ANYONE REMEMBER Independence Harbor?
How about Niketown? The marina and Disney entertainment complex on the Delaware? The riverfront World Trade Center?
These are just some of the many marchers in the long parade of Penn's Landing and Delaware waterfront projects . . . a parade the city has spent millions to keep going for 30 years.
What we have to show for all this hoopla is a few big-box stores, two proposed casinos that people are fighting over, and a whole lot of guano. Not all of it is from the seagulls.
That's why so many - this page included - support the big vision for the central Delaware riverfront created by Penn Praxis, a clinical arm of University of Pennsylvania, and thousands of citizens over the past 18 months. For once, the ideas for the waterfront haven't come from a bunch of politicians and developers drooling over some mythical "family-entertainment complex" but from a thoughtful, people-centered plan that would provide access to one of the city's most valuable public spaces.
That vision was rolled out to the public five months ago. At that meeting, Mayor Nutter pledged his support and promised to take steps to get it going.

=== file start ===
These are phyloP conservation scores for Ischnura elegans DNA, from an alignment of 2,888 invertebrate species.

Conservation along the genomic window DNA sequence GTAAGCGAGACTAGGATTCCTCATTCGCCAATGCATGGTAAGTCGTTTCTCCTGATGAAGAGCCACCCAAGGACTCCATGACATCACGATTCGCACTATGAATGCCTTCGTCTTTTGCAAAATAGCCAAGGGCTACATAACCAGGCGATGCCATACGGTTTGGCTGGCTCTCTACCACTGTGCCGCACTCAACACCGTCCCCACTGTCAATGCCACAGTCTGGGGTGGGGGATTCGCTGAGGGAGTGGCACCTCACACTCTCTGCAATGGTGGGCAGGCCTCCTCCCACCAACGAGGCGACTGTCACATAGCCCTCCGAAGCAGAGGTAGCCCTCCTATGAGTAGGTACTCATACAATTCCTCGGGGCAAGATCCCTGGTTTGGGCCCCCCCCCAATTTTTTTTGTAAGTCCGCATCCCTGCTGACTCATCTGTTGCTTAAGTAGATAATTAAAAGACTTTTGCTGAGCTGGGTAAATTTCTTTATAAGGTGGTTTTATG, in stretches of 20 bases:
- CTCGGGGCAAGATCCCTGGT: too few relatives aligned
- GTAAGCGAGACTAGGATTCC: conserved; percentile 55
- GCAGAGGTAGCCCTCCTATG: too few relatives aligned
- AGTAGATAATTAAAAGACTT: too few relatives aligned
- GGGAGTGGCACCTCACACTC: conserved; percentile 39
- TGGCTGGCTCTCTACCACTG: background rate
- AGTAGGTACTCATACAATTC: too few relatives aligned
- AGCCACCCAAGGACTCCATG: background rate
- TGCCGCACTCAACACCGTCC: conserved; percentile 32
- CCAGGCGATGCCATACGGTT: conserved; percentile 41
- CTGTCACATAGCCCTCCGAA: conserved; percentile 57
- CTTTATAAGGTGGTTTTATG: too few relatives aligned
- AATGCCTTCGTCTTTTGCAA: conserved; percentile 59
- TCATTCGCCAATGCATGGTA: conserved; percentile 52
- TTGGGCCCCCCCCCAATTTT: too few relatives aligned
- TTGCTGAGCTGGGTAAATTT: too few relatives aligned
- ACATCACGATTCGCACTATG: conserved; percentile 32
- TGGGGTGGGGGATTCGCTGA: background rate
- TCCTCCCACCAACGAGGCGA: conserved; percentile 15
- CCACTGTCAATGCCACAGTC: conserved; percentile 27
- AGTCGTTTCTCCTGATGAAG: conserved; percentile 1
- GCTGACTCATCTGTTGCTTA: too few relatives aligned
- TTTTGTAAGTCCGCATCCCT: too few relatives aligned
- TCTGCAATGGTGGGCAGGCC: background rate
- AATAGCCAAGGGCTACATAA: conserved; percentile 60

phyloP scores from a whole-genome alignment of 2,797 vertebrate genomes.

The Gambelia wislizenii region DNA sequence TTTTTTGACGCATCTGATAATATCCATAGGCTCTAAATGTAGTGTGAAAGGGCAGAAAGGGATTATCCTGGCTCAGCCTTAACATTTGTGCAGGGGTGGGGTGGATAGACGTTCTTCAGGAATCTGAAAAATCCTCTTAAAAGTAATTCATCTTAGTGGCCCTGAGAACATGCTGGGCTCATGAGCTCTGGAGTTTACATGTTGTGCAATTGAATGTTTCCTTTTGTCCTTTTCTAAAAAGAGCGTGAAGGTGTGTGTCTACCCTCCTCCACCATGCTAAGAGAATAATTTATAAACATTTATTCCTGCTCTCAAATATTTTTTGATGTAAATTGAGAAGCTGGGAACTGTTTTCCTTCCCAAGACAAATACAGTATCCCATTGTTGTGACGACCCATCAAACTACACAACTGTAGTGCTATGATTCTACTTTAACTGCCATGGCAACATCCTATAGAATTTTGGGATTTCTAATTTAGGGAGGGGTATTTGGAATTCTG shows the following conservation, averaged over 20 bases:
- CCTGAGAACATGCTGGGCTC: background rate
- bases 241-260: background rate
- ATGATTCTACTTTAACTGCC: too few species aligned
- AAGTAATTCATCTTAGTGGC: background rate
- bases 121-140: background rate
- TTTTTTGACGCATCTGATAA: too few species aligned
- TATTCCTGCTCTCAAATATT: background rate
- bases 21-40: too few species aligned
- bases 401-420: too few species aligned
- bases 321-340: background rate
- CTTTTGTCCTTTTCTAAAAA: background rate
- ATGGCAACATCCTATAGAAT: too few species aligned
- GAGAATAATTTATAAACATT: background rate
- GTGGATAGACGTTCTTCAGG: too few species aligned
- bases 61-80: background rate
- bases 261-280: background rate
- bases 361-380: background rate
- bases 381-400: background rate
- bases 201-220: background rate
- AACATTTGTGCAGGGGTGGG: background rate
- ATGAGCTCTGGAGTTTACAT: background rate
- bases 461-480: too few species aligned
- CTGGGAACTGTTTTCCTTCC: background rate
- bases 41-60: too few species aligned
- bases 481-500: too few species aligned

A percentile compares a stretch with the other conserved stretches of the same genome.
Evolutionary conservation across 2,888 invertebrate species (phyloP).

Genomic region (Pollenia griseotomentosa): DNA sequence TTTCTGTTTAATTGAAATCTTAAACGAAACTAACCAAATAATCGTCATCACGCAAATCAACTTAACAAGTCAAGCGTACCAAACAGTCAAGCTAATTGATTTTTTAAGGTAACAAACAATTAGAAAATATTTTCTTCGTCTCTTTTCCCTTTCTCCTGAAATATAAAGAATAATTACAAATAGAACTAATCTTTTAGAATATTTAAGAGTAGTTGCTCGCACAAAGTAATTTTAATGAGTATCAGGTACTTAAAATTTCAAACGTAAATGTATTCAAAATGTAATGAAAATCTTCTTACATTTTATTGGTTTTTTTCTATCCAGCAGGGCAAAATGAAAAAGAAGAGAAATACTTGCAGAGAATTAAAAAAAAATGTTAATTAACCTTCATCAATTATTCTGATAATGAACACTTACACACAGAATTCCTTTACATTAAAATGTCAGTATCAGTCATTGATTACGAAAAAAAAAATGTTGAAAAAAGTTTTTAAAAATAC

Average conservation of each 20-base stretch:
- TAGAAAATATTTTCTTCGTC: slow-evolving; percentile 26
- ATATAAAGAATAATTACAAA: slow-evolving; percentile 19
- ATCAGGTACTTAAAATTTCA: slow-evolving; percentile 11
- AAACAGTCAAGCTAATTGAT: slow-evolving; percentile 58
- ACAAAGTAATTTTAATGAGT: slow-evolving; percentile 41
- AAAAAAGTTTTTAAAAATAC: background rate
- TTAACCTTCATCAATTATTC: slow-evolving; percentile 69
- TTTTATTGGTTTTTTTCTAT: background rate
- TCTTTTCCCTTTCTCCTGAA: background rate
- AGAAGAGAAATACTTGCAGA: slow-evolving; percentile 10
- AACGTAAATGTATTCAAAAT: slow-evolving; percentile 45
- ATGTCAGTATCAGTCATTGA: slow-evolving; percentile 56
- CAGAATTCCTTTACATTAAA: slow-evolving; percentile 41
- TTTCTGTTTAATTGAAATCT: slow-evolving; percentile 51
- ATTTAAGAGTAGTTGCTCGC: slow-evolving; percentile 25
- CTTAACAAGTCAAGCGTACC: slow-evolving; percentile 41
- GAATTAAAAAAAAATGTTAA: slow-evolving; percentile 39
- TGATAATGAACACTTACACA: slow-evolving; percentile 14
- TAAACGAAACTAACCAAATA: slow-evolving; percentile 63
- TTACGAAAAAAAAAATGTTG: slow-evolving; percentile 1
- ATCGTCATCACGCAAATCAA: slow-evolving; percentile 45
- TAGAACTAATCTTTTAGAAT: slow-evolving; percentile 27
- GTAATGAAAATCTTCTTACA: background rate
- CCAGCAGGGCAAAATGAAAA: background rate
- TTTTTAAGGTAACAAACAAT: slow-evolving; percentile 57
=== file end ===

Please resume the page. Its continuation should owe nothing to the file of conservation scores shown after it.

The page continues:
The first order of business: He promised to reform the board of the Penn's Landing Corp. within 30 days. The mayor also pledged to provide a master plan for the Delaware, and transform Pier 11 into a recreational pier.
Nutter's announcement prompted cheers. It was as if he had flipped the switch on an exciting new chapter for the city.
Only problem is, the lights didn't go on right away. Five months later, the old Penn's Landing board remains. The administration says it has been working on the new board and is carefully reviewing candidates and the many technical details required.
Hey, we know such things can take far longer than anticipated. And a few things have intruded on the mayor's attention, like a worldwide financial crisis. While we are optimistic that this is still a priority of the mayor, we hope he sends a signal soon about its progress. Because it would be a shame if the new vision for the Delaware riverfront went the way of other harebrained schemes for this valuable piece of the city.
Especially because the plan provides an opportunity for the mayor to take credit for something that is becoming increasingly scarce in this world: good news. The vision for the waterfront got many citizens involved and excited about the possibilities. And although the full-blown plan would require big money, the first steps wouldn't require the city to invest much. Foundation funding is being tapped for some of the work, including a temporary bike trail that the Center City District is working on.
The timing is right, too, because the federal government may be poised to plow money into infrastructure projects. This plan would be an ideal chance to soak up some of that money.